When you have little money to invest, it's important to minimize the fees and expenses associated with your investments. Look for low-cost index funds or exchange-traded funds (ETFs) that offer broad market exposure at a low cost. It’s also worth noting that most exchange-traded fund (ETF), require no minimum investment, meaning you can invest as little or as much as you want.There’s nothing worse than choosing high-cost investments that will eat away at your returns. So pick wisely!

Having a concrete and realistic budget in place will give you peace of mind when investing - get that in shape first (Image: Unsplash)

Buy fractional shares 

The good news is you can invest with little money when investing in stocks and shares. Most trading apps allow you to purchase fractional stock (where you buy a small piece of a stock) for as little as $1. There are many trading platforms that will allow you to do this, but not all. So do your research and find the one’s that do. 

Should I invest a small amount?

Whilst investing as little as $1 or $10 can be a good way to get started in the world of investing, it’s important to keep in mind that the amount of money you have to invest will have an impact on your potential returns. With such a small amount of money, you may have limited options when it comes to investing, and you may not be able to diversify your portfolio as much as you would like. Additionally, the fees and commissions associated with investing can also eat into your returns, so it is important to carefully consider all of these factors before making any investment decisions.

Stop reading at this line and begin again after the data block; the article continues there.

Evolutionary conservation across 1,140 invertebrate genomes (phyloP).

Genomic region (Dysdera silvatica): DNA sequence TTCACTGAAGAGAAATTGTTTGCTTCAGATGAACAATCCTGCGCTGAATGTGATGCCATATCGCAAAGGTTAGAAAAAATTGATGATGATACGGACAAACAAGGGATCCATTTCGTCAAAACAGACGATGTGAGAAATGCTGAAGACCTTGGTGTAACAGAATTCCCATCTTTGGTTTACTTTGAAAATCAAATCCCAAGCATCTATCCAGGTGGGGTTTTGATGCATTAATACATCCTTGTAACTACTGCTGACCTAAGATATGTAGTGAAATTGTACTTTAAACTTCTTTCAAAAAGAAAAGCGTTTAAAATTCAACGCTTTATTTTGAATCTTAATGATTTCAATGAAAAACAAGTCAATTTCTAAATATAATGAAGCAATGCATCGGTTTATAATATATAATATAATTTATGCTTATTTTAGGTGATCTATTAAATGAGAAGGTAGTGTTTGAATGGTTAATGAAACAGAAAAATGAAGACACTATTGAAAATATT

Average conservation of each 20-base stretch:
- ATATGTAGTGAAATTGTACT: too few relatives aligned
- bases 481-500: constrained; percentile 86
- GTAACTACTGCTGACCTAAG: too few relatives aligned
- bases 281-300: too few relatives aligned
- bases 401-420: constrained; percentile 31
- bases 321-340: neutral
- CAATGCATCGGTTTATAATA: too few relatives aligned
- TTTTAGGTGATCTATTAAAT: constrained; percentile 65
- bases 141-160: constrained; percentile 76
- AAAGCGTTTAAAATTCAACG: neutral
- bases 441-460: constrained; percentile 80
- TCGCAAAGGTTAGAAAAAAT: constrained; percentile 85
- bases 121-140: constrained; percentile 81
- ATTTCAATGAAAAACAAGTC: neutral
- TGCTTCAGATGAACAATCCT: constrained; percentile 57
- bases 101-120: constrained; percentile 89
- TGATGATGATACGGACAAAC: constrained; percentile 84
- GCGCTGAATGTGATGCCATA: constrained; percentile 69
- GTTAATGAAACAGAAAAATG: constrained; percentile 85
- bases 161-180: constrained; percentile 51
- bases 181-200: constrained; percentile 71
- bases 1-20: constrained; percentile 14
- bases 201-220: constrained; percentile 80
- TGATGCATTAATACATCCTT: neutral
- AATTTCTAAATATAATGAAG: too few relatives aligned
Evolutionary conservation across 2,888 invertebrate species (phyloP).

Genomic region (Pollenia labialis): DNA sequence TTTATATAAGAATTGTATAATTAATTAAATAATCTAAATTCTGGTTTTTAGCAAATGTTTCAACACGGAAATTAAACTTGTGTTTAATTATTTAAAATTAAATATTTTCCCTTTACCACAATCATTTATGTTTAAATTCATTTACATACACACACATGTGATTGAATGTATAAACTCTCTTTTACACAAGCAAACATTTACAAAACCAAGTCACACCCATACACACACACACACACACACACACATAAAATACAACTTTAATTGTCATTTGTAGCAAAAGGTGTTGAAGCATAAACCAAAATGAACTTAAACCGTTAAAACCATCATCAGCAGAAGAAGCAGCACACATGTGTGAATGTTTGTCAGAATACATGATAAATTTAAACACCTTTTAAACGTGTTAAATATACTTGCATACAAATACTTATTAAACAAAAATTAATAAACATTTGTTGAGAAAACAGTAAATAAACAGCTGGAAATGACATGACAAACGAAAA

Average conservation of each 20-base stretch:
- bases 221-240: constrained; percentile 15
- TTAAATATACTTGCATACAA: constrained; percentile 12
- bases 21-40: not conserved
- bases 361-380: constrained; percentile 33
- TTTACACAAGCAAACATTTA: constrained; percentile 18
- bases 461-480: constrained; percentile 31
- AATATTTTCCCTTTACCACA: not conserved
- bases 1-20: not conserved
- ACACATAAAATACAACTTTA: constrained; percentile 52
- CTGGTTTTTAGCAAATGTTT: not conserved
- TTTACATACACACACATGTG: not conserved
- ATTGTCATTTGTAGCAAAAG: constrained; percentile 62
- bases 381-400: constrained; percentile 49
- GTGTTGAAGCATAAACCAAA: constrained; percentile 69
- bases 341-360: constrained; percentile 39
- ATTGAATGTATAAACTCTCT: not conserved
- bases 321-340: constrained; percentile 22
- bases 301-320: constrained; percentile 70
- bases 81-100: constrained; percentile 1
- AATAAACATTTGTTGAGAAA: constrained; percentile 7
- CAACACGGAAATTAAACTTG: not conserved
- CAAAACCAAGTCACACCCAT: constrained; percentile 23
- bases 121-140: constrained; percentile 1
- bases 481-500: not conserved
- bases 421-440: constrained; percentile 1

Adopt dollar-cost averaging

This takes us onto dollar-cost averaging. Dollar-cost averaging is an investment strategy in which an investor invests a fixed amount of money at regular intervals, regardless of the price of the investment. This can be a good strategy for investors who have little money to invest because it allows them to gradually build a portfolio without having to put a large amount of money upfront. 

The advantage of dollar cost averaging is that it helps to smooth out the effects of market volatility on an investment portfolio. By investing a fixed amount of money at regular intervals, an investor is able to buy more units of an investment when the price is low and fewer units when the price is high. Over time, this can help to reduce the overall cost of the investment and increase the potential for long-term growth.

Dollar-cost averaging is therefore a good strategy for investors who have little money to invest because it allows them to gradually build a portfolio, reduce the effects of market volatility, and increase the potential for long-term growth.

Final thoughts

There are plenty of ways to invest with little money, but to be successful it’s important that you develop a financial plan, lay out a budget, do your research, and be patient. You probably won’t get rich overnight, but in time your hard work will pay off. Slow and steady wins the race. And remember: Big bucks are not a prerequisite to being a successful investor